Update (23 March 2014): John Garth has kindly notified me that Westin’s biography was published in English (Tove Jansson: Life, Art, Words — The Authorised Biography) early in 2014.

In 2007, Boel Westin (Professor of Literature at Stockholm University) published the Swedish-language biography Tove Jansson: Ord, bild, liv (‘Tove Jansson: Word, Image, Life’). Swedish-speaking Finnish author Tove Jansson is best known for her books about Moomin. Among Tolkien enthusiasts , she is (in)famous for her illustrations to the second Swedish translation of J.R.R. Tolkien’s The Hobbit (Bilbo – en hobbits äventyr, 1962; cf. Anderson, p. 395).

Westin is the first researcher having been given access to the entire archive of Tove Jansson, and included in the book is the publication for the first time of the correspondence between Astrid Lindgren (Swedish children’s book author, renowned for the Pippi Longstocking series) and Jansson about the preparation of the illustrations for The Hobbit.

When the publishing house Rabén & Sjögren was planning for a new translation of The Hobbit, Lindgren (who was working as editor for the children’s book department at Rabén & Sjögren) wrote to Jansson in November 1960:

When reading the book, one can clearly see the illustrations, made by Tove Jansson; it is evident that this will be the children’s book of the century, which will continue to live a long time after we are dead and buried.” (Westin 356)

Lindgren perceptively understood the importance of Tolkien’s book. And Jansson, who had illustrated a translation of Lewis Carroll’s The Hunting of the Snark (Snarkjakten, 1959; she was also to illustrate Alice’s Adventures in Wonderland in 1966), saw in Tolkien an equally large challenge: she accepted the commission already within a week.

The illustrations were sent during the summer 1961 to Lindgren, who replied in July 1961:

I’m so glad for your wonderful, little Hobbit, it’s impossible to describe in words. Tiny, ingenious, and sweet exactly how he should be, and he hasn’t been portrayed like this in any edition.” (Westin 360)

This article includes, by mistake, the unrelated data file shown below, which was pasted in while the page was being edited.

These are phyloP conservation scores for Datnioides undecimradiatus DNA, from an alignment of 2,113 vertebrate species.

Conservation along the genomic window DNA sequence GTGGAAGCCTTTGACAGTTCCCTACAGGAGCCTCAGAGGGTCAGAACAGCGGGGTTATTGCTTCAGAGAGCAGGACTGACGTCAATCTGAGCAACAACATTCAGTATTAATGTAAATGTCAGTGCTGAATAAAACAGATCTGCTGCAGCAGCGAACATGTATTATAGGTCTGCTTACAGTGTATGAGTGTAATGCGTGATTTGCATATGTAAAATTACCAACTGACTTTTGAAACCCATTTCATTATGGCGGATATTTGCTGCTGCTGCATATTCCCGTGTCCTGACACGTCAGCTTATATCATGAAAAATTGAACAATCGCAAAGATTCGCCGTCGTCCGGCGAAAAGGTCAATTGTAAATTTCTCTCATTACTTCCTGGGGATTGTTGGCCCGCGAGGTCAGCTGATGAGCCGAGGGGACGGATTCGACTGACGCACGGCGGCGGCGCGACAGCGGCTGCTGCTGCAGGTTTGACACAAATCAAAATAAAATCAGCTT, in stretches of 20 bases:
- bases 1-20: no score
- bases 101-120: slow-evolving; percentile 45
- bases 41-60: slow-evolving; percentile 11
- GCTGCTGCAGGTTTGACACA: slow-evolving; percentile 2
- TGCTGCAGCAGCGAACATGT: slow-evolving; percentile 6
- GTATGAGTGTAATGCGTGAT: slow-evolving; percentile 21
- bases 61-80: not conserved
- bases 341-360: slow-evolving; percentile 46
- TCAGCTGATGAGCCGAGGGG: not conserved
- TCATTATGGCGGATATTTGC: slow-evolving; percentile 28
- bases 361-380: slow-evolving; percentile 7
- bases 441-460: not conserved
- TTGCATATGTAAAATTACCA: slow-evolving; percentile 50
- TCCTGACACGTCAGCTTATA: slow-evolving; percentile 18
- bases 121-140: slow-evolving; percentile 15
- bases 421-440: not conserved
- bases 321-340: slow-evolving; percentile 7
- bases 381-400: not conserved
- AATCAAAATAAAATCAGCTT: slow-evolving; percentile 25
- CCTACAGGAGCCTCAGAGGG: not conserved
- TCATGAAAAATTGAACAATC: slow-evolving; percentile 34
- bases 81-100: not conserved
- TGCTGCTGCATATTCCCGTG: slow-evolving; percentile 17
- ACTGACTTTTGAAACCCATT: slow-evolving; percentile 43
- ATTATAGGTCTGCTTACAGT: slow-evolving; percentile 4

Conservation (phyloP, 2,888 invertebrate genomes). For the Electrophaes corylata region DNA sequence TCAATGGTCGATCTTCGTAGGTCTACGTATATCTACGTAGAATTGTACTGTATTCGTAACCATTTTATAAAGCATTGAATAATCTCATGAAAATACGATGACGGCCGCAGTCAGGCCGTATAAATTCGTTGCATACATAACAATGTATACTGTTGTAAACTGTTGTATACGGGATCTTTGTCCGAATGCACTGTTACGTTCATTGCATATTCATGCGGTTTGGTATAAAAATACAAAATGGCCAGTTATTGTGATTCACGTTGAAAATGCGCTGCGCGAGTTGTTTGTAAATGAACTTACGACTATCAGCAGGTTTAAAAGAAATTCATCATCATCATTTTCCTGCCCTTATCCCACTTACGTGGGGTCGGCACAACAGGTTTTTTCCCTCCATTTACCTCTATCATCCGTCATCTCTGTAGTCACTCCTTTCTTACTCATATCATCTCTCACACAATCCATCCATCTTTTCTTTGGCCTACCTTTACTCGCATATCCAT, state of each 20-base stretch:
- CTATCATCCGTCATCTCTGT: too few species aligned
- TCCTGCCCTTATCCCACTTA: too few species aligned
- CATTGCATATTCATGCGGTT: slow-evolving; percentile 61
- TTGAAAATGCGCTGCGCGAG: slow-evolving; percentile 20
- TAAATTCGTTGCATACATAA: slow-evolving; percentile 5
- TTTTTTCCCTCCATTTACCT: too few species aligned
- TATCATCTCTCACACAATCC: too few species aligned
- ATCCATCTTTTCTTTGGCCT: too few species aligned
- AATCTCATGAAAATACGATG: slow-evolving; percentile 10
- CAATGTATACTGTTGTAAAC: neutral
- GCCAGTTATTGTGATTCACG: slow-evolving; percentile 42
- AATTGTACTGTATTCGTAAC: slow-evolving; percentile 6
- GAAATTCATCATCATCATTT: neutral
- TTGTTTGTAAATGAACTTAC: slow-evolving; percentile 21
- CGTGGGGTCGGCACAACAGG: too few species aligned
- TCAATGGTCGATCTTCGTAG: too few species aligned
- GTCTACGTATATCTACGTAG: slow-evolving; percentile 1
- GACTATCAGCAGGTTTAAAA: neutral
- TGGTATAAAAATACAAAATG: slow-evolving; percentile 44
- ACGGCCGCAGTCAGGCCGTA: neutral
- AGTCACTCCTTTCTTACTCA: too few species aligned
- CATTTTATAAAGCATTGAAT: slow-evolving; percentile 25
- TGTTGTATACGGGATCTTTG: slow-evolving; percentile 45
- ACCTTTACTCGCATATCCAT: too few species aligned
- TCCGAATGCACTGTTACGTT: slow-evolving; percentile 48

Jansson had invented a new method for drawing the illustrations for The Hobbit. She tried to get away from the Moomin-style by using “accurate strokes with the pen and carefully filled spaces” (Westin p. 359). She wrote to Lindgren:

The possibility to escape from my own technique was to draw on paper of bad quality (for which I didn’t have any respect) and to freely draw many copies of every figure 20, 40, or 60 times, until it looked somewhat free. You will understand. Then I glued together the results. Hence a lot of the vignettes look like patchwork, bit it cannot be seen in print.” (Westin 359-60)

Concerning the approach of illustrating The Hobbit, Jansson wrote to her life partner, Tuulikki Pietilä, just after accepting the commission:

The figures are banal: dwarves, gnomes, fairies, dark-elves. But the scenery is luring in its macabre cruelty … Haunted woods, pitch-dark rivers, a moon-lit moor with burning wolves.”(Westin 359)

Rather than focusing on the details of the characters (she thinks of making them “rather tiny” and perhaps inventing other kinds of “gnomes and fairies”), Jansson is caught by Tolkien’s description of the landscapes, which she tried to portray in her illustrations.

According to Westin, the edition illustrated by Jansson did not become the success the publishers had hoped for. The illustrations received a lot of negative critique: “one saw Jansson where one wanted to see Tolkien” (Westin 361). In the opinion of many reviewers, Jansson had apparently not managed to distance herself enough from the world of Moomin and had neglected to strictly render the characters as described in The Hobbit, .

As far as I know, no comments by Tolkien on Tove Jansson’s illustrations have been published. Since Tolkien in several letters offered his opinion about illustrations for various editions of his books, it wouldn’t surprise me if we’ll one day see something dug up from the archives.

Works cited

Anderson, Douglas A. (ed). The Annotated Hobbit. Houghton Mifflin: 2002.

Westin, Boel. Tove Jansson: Ord, bild, liv. Schildts: 2007. [Quotes from the book freely translated by M.T.]